The insanity of the check-in lines. People take this process for granted, but it’s so weird! Every city different restrictions. Both my bags were separated for inspection this morning. Liquids (even small amounts) need to go in plastic bag, a couple of batteries got flagged. Unpack, inspect, repack. wipe down hands for traces of explosive. Pants falling down from no belt. This is living?

Smart phones are the key and used by everyone for everything. I don’t think you could fly today without one. I’d say 75% of the people I saw on the streets of Rome had their phones out and in use. Same in airports.

For example, I had to fill out a long form (only with the help of a good-hearted young attendant) to schedule my test the next day, then schedule an appointment, all documented on my phone. Then the (antigen) results of the Covid test I took at 7:30 this morning (for my 2:15 PM flight) were emailed to my phone a half hour later and I had to show this bar code on my phone before getting boarding pass, along with vaccination certificate. passport, form filled out stating that I did not have the Verifly app with my photos on it, 2 other forms whose subjects I forget.

Screen cap of my iPhone showing some of the Covid stuff

I had real fear that I could be caught in a bureaucratic fix and unable to get out, and am so glad to have my BOARDING TICKET and heading west.

Right now I’m about 2 hours before boarding, having fun venting. I really needed to tell somebody about all this.

If it doesn’t kill you, it’s good for you, right? Well, I seem to be still alive.

So to my friends (and family), when I see you, I won’t have to tell you any of this…

Flight from Heathrow to SFO was a dream. Brand new Boeing 787, a beautiful plane, about 1/5 full, plenty of room to stretch out, good movies (watched Goodfellas again), read more of book Brunelleschi’s Dome, wasn’t bored at all…

Now to get Rolling Homes rolling towards completion…

About Lloyd Kahn

Lloyd Kahn started building his own home in the early '60s and went on to publish books showing homeowners how they could build their own homes with their own hands. He got his start in publishing by working as the shelter editor of the Whole Earth Catalog with Stewart Brand in the late '60s. He has since authored six highly-graphic books on homemade building, all of which are interrelated. The books, "The Shelter Library Of Building Books," include Shelter, Shelter II (1978), Home Work (2004), Builders of the Pacific Coast (2008), Tiny Homes (2012), and Tiny Homes on the Move (2014). Lloyd operates from Northern California studio built of recycled lumber, set in the midst of a vegetable garden, and hooked into the world via five Mac computers. You can check out videos (one with over 450,000 views) on Lloyd by doing a search on YouTube:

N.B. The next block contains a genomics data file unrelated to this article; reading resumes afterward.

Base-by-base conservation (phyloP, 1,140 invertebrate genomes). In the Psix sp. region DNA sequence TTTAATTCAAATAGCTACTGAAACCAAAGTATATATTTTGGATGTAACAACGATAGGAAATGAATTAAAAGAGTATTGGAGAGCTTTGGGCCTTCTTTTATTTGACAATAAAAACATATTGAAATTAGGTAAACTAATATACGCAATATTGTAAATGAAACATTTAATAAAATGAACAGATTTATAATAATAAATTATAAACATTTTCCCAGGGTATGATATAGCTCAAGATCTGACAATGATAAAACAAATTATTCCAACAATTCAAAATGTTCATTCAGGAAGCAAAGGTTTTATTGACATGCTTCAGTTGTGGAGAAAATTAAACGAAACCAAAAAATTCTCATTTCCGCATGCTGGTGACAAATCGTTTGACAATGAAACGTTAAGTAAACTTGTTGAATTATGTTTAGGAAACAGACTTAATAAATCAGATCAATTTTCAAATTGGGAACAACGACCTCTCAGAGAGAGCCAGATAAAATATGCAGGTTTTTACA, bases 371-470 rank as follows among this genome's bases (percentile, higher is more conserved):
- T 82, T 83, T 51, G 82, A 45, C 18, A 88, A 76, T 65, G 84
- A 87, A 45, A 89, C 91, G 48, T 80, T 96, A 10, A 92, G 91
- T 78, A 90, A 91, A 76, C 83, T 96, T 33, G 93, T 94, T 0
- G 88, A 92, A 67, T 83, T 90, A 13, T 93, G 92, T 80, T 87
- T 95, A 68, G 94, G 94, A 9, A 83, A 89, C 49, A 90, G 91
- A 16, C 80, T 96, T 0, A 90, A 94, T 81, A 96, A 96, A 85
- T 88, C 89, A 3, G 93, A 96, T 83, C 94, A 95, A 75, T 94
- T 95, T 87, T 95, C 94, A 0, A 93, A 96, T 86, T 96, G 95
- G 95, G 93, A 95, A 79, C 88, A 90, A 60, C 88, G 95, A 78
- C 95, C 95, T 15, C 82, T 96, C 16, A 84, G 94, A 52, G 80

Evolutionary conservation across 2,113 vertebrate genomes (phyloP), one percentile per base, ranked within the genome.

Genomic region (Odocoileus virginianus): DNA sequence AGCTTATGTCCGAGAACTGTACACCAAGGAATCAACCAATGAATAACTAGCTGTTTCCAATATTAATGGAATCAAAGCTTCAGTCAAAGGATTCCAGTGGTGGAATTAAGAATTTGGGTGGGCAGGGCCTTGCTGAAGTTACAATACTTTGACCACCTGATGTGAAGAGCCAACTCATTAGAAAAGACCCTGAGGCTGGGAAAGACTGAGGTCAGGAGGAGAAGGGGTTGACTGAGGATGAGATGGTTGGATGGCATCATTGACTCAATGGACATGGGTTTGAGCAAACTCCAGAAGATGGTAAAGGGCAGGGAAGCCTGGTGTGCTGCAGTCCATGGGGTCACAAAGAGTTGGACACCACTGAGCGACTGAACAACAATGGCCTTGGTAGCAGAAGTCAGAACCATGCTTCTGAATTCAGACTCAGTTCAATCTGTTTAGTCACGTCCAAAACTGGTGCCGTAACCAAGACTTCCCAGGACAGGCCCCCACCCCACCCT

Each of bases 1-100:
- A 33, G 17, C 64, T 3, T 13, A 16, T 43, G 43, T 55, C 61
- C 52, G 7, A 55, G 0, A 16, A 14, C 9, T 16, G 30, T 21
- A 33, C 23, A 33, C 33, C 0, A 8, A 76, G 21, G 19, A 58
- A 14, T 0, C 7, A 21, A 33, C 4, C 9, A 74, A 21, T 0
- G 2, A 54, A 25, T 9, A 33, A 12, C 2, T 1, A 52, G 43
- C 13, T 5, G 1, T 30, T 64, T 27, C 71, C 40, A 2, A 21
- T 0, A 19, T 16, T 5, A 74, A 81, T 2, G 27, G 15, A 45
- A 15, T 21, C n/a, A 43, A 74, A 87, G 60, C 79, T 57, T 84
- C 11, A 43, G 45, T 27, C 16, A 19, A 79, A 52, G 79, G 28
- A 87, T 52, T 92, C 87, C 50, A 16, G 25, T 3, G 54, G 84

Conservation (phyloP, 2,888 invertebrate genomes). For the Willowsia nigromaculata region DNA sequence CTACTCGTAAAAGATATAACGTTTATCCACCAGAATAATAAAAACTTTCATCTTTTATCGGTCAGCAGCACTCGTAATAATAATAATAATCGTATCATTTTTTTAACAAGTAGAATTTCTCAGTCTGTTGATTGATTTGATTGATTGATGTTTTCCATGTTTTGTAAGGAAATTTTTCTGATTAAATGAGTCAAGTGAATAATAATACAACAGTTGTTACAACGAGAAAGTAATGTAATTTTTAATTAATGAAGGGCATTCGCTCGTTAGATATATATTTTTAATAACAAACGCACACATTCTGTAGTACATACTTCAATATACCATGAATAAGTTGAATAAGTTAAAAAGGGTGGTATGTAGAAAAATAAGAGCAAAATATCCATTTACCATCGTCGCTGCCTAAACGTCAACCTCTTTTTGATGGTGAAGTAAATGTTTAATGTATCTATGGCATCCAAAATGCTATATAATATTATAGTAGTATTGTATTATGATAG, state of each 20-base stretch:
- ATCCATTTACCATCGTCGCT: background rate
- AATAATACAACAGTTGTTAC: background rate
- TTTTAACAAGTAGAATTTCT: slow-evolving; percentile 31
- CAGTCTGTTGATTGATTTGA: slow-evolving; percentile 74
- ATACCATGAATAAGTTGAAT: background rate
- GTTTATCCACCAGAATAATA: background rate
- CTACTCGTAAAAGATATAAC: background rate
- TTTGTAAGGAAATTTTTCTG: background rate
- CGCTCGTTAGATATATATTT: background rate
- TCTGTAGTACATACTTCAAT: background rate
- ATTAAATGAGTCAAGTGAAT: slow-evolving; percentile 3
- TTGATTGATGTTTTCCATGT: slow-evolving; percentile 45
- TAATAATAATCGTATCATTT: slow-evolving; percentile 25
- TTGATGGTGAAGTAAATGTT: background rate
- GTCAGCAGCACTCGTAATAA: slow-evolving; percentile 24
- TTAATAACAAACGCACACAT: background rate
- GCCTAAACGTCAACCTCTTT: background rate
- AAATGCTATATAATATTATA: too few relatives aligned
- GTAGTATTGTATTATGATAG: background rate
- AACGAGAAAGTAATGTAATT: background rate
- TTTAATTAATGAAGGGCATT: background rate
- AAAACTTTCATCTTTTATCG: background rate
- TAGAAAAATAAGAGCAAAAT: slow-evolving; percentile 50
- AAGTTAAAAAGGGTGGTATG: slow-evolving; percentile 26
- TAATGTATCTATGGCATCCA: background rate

7 Responses to Account of My Last Trip to Europe

  1. Lloyd, I’ve been reading your blog for years. This is the BEST entry you’ve ever written, out of many wonderful entries. It should be printed as an op-ed in the New York Times about why people shouldn’t even think about traveling internationally right now–or driving internationally EVER. Thank you for telling the truth! And I loved seeing your adventures on Instagram. Travel would be so great if we didn’t have to get there.

  2. The stress in these words is so palpable. My favorite line “now it’s as if the world has been taken over by a syndicate that is suffocating people with digital bureaucracy”. Glad you made it home in one piece!

  3. After our last trip to Italy, we resolved never to drive again on the other side of the Atlantic. If you can’t get there by public transportation, we don’t need to go there.

  4. I remember the story of the couple who arrived at Rome Airport, rented a car and set off for Capri, an idyllic island off the coast near Naples. Because they were completely unfamiliar with driving in Italy, they decided to rely on their GPS system to get them there, so they entered “Capri” as the destination and followed its instructions to the letter. Unfortunately, they misspelled “Capri” as “Carpi”, a mid-sized industrial city in Northern Italy. As they neared Carpi, they were expecting to have to go on a ferry to the island and were surprised to find themselves at the city limits. After driving around Carpi for a while, they decided that Capri was not at all as advertised. Their attempts, in halting Italian, to ask the way to the beach were met with bafflement by the local inhabitants. They put this down to their lack of skill in the language. After a few hours, they decided that they did not like Capri very much and went home.

  5. So, summer of ’67, I finally managed to title and plate (in German) what turned out to be a Frankenbike BMW R-26 single. Would run on anything, fuel wise. The Autobahn has 3 lanes and no speed limits (then): left lane (that tiny sparkling light in the rear view mirror was a Porsche or Mercedes flat out flashing its lights at 120+ mph, move right fast); right lane which was slightly slower; far right lane for Wehrmacht and USA tanks, which could go 55 mph. I got passed more than once on the right by a tank going >55. The exhaust was kinda black, too. Guys up top on the turret seemed friendly, like dogs enjoying having their heads out of a moving car window.

    Italian cars have two controls: the horn and the accelerator. In dire settings, use both.